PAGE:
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DS Smith explores seaweed as alternative packaging material

The European seaweed industry expected to be worth around 8 billion pounds in the next 10 years, according to the packaging company.

Stones covered with seaweed on a tidal estuary at low tide. River Teign, Shaldon, Devon, UK

Seaweed could soon be harvested to make packaging, with the fiber having been earmarked as a potential sustainable alternative to conventional wood and paper material by global packaging company DS Smith.

As demand for sustainable goods increases, the firm revealed last week that it is exploring the use of seaweed fiber as a key raw material in the manufacture of its packaging products.

The FTSE100 company said it was working with a number of biotech companies to investigate how seaweed could be used as a raw material in products such as cartons, paper wraps and cardboard trays, and even its potential to replace petroleum-based packaging and plastics used to protect perishable goods.

The use of seaweed in manufacturing is a flourishing market, with the European seaweed industry expected to be worth around $11 billion in the next 10 years, according to DS Smith.

"As a leader in sustainability, our research into alternative raw material and fiber sources has the potential to be a real game changer for our customers and consumers who increasingly want products that are easy to recycle and have a minimal impact on the environment," said Thomas Ferge, paper and board development director at DS Smith. "Seaweed is one of the many alternative natural materials we're closely looking at, and while most people probably associate it with the beach or as an ingredient in sushi, it could have some exciting applications for us to help create the next generation of sustainable paper and packaging solutions."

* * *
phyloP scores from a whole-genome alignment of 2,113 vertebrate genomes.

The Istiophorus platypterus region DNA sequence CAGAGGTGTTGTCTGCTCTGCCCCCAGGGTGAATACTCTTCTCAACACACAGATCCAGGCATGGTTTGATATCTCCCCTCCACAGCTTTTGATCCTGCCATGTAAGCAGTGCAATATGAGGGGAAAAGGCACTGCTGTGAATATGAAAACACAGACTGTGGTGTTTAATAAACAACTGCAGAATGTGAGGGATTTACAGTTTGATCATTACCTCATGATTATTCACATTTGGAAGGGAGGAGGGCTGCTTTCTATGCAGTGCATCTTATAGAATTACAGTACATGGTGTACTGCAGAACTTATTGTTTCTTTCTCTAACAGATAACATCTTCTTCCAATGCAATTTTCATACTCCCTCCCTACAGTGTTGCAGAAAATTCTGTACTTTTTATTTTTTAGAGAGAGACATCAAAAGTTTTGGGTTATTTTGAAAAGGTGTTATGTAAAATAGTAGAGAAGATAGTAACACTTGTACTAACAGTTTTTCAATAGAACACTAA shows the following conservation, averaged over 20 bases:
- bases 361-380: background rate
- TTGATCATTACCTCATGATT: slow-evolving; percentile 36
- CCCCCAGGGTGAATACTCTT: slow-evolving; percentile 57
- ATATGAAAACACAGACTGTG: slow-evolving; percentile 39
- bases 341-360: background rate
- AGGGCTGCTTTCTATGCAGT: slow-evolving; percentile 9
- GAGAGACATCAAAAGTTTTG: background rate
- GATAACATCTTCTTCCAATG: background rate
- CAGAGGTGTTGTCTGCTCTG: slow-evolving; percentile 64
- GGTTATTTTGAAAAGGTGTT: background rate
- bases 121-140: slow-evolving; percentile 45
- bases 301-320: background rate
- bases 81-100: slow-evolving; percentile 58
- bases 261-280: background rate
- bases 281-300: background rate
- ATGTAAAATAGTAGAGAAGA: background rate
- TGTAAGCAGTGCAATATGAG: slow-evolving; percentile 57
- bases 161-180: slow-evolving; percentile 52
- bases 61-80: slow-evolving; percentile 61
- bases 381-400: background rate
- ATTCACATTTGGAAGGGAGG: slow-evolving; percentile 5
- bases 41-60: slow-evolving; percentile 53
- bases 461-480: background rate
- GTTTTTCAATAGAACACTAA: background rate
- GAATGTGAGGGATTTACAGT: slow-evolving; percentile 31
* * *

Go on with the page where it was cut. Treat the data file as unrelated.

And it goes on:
Seaweed is the latest in the line of natural materials DS Smith is exploring as part of its $137 million circular economy research and development program, which aims to develop new materials over the next five years that could potentially to replace plastics in its packaging products. Other materials being explored include straw, hemp and cotton, as well as more unusual waste products such as cocoa shells or the pulp from processed sugar cane.

Such efforts form part of DS Smith's overarching aims to manufacture 100 percent reusable or recyclable packaging by 2023. The company also employs a box-to-box in 14 days recycling program, which sees used boxes turned firstly into paper and then transformed into new boxes.

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